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Low-income New Yorkers are about to get some help with their utility bills.

Governor Kathy Hochul has announced that a total of $567 million is available to help low-income electric and gas utility customers pay off past utility bills.


The financial assistance program includes an estimated $557 million statewide COVID-19 bill credit program for low-income customers adopted today by the New York State Public Service Commission.

Under the program, utility companies will be required to provide a one-time credit to customers enrolled in the Energy Affordability Program to eliminate unpaid utility bills that have accrued through May 1, 2022.

The program also authorizes the same relief for any eligible low-income customers that enroll in EAP by December 31, 2022.

“It’s unacceptable that far too many New Yorkers are at risk of having their lights shut off for failure to pay their utility bills due to financial problems caused by the pandemic,” Hochul said.

“To address this, I partnered with the State Legislature to appropriate $250 million toward reducing the burden of utility arrears. Today’s action by the Public Service Commission builds on the budget appropriation and is a major step forward to help vulnerable New Yorkers maintain their utility services while they get back on their feet.”

The COVID-19 pandemic caused significant financial hardship to low-income customers and resulted in the shuttering of businesses and widespread loss of jobs.

More than 327,000 low-income New York households will directly benefit from the program.

“The pandemic placed many families in insecure financial situations, forcing so many low to no-income families to make painful decisions about whether to pay their utility bills or put food in their children’s stomachs,” said Lieutenant Governor Antonio Delgado.

“Today’s announcement will provide eligible low-income customers with the electric and gas arrears relief they need to help get them back on their feet.”

Under the bill credit program, all State assistance available for utility bill assistance will be coordinated “to ensure maximum benefits to ratepayers and to avoid duplication of efforts,” the governor’s office said.

This one-time, low-income utility bill credit, which will be applied to affected customers’ bills by the utilities, requires no action by existing low-income customers enrolled in the EAP to receive the benefit, Hochul’s office emphasized.

The bill credit is expected to be applied to customers’ accounts by August 1, 2022.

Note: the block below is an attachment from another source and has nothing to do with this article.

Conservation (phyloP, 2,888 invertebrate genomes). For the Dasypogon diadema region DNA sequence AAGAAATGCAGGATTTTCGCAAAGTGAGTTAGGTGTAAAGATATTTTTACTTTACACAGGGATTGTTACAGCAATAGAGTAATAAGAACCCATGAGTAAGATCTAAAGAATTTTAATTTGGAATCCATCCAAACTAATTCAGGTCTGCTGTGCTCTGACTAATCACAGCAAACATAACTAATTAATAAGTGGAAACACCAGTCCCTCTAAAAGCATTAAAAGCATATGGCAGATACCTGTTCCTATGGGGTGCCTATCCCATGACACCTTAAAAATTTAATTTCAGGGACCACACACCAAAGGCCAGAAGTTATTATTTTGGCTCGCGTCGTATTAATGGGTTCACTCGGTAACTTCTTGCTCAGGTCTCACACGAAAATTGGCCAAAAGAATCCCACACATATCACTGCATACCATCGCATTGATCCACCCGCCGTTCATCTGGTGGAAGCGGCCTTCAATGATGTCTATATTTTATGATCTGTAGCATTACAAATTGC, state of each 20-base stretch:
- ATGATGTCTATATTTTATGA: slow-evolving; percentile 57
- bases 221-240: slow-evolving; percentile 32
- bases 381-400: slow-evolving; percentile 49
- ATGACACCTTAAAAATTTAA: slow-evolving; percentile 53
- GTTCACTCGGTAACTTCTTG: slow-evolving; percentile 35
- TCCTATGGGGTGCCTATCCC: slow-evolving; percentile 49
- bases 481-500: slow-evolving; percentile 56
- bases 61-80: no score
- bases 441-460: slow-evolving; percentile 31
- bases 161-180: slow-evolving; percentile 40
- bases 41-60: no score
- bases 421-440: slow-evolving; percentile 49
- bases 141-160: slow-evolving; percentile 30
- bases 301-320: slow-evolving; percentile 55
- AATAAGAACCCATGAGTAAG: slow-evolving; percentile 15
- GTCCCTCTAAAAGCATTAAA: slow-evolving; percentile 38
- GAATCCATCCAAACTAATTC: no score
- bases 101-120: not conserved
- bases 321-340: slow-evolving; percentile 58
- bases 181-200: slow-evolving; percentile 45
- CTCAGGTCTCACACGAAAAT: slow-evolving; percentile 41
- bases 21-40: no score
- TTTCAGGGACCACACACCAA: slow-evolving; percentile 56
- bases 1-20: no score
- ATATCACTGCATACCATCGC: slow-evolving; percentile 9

As part of the overall work to reduce unpaid electric and gas utility bills, Hochul recently launched a new initiative between OTDA and the major utilities to identify more low-income households eligible to enroll in the EAP program, which provides utility bill discounts that save participating households hundreds of dollars per year on utility costs.

Any newly eligible low-income customer that enrolls in EAP before December 31, 2022 will be included in the bill credit program.

Office of Temporary and Disability Assistance Commissioner Daniel W. Tietz said, “While our state’s economy continues to rebound, one thing is painfully clear: many low-income New Yorkers are still struggling to pay down utility bills accrued during the public health crisis.

“In addition to providing immediate relief to households enrolled in the Energy Affordability Program, this effort will help identify many others qualified for and in need of assistance,” he said.

“Families across New York State are increasingly cash-strapped, trying to pay off utility arrears accumulated during the pandemic while also keeping up with rent and the cost of putting food on the table to feed their families,” Assembly member Linda Rosenthal noted.

“In this year’s budget we fought hard to ensure funding would be made available to low-income families to help eliminate utility arrears, and I’m proud that the new utility bill credit program builds on this investment to provide more than $550 million in relief.

“More than 327,000 low-income households will soon see their utility arrears reduced or eliminated, protecting them from having their utility services terminated. This investment will go a long way in helping New York families get back on their feet and recover from the COVID-19 pandemic.”


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Hana Levi Julian is a Middle East news analyst with a degree in Mass Communication and Journalism from Southern Connecticut State University. A past columnist with The Jewish Press and senior editor at Arutz 7, Ms. Julian has written for, and other media outlets, in addition to her years working in broadcast journalism.